In any event, the net effect is that I still don't have my shipment, and I'm paying about $30/day for storage as a side effect of the FDA failing to complete their obligation.

I'm hoping to have some news tomorrow, but I'm in a position of no particular power over the situation.

On the bright side, I met with a company that inquired about my candy for wholesale purchases and the meeting went pretty well. Yesterday Eugene dropped by with some tea samples, so I  also brought this company some samples of the tea to try.

In true spy movie style, I met my graphic designer just before 11am at her dentist's office in Fremont, where she passed me some CDs containing the new, post-summer-festival advertisements for the dragon beard candy. After my other little meeting I ran the CDs to two of the newspapers that are running the ads.

In the evening, Jennifer, Amelia and I met to join in at the Cascade Cycle Club's Tour de France event at Magnusson Park. It was a quintessentially American experience... on a nice, sunny evening,  come to a lovely park with a thousand other people, and watch TV. We were too lazy to wait in the long line for the food there, so we ran off to the nearby Pagliacci and waited at an alternate venue, apparently for a shorter duration than we would have otherwise, and then came back with a large verde. We watched a few taped-delayed crashes but mostly spent the time chatting... after a brief visit to the overly warm auditorium where we saw another, slightly overlapped tape delay, I got tired early and came home.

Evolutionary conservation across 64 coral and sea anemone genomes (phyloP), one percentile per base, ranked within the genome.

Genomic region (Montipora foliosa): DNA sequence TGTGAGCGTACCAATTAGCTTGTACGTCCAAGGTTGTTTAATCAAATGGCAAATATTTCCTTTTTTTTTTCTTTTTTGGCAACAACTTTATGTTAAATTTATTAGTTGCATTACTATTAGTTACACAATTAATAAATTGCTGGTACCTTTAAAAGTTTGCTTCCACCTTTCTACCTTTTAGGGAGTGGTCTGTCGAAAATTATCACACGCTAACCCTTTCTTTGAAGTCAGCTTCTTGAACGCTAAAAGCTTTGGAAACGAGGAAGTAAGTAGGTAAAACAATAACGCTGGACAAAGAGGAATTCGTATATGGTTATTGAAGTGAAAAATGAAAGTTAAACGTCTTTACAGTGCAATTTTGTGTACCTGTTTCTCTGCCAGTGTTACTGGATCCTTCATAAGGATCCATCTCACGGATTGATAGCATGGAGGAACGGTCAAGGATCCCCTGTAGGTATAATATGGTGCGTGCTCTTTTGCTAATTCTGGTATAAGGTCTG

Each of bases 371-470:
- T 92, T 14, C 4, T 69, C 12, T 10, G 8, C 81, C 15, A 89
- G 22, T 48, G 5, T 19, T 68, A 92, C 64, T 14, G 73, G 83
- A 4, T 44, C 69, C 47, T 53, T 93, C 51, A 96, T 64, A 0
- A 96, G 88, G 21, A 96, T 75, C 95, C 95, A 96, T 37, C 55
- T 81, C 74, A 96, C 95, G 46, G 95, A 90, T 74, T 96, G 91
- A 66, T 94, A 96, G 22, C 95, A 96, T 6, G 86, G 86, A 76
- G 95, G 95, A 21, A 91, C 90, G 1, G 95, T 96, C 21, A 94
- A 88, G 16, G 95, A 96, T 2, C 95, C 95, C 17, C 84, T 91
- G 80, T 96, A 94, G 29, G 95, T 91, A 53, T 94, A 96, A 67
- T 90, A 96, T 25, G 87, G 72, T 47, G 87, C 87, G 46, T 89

Shipping woes, mustard greens jiaozi

I have been frustrated for the last few days with some shipping issues… it reminds me of my very first dragon beard candy shipment, when the competence to book the cargo seemed to fail my shipping vendor, which at that time was Yamato transport.

This time was more of a comedy of errors and miscommunications: between my supplier and myself, between my supplier and a new freight company, and between that freight company and me. I didn’t always know when some problem was still unresolved because of some slow responses.